Sridevi Parise, Padhraic Smyth, and Sergey Kirshner (2003), Multivariate Density Estimation with Permuted Variable-Values, Computing Science and Statistics, 35, I2003Proceedings/PariseSridevi/PariseSridevi.presentation.pdf ,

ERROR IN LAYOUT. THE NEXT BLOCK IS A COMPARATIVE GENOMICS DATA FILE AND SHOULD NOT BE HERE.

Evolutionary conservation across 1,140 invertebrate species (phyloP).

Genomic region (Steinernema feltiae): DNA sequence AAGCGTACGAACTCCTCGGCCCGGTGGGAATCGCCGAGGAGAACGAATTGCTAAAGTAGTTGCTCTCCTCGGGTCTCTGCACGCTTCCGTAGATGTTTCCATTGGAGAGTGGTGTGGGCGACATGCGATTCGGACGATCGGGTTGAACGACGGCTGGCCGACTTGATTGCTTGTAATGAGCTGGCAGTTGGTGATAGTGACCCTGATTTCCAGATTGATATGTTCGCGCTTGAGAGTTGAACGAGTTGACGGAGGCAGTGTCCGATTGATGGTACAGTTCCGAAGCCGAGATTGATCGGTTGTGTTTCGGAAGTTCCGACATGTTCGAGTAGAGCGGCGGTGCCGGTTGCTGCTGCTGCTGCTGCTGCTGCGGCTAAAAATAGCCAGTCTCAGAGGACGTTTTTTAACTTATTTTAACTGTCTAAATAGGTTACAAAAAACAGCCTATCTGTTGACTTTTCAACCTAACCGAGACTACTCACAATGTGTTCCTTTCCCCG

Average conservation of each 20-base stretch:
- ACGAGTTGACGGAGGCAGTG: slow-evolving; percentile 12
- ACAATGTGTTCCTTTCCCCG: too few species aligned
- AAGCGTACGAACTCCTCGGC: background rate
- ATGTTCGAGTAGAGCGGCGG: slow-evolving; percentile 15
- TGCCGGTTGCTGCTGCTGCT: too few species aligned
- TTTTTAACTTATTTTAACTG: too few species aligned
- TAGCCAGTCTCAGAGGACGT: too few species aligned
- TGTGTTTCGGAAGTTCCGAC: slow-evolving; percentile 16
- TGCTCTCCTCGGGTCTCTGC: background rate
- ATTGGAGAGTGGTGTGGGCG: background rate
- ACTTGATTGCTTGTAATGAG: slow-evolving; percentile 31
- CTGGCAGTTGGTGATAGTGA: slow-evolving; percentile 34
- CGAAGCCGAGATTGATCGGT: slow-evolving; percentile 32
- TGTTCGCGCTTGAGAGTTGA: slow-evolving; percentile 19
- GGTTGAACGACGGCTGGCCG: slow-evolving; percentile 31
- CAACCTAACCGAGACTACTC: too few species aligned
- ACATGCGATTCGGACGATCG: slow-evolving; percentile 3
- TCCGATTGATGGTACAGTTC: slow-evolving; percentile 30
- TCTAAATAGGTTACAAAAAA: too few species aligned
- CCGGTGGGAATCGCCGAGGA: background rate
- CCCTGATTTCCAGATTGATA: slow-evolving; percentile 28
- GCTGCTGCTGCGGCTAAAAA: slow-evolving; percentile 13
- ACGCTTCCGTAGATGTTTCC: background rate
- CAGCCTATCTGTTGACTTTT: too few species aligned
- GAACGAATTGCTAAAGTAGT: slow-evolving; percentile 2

In this paper we consider the problem of multivariate density estimation from a data set of N rows (observations) and p columns (variables), where in each row the observed values can be permuted in some random fashion. Thus, for any row we do not know with certainty which variable is associated with each value. This problem arises in practice in a number of practical applications such as computer vision (where measured features of objects are not in correspondence with each other) and in text analysis (where fields of the data are not in correspondence). We derive lower-bounds on how well any algorithm can "un-mix" the rows, given perfect knowledge of the original multivariate distribution (but not knowing the permutation applied to each row). We show how this bound is related to the well-known classification Bayes error rate, providing some insight into the difficult of the problem. We analyze the special case of Gaussian densities and demonstrate the different effects of positive and negative correlation among the column variables. In the more usual case in practice where the parameters of the original multivariate density are unknown, the EM algorithm can be used to simultaneously learn the parameters and "un-mix" the rows. The concepts in the paper are illustrated using an application in astronomical data analysis, involving registration, clustering, and classification of images of galaxies.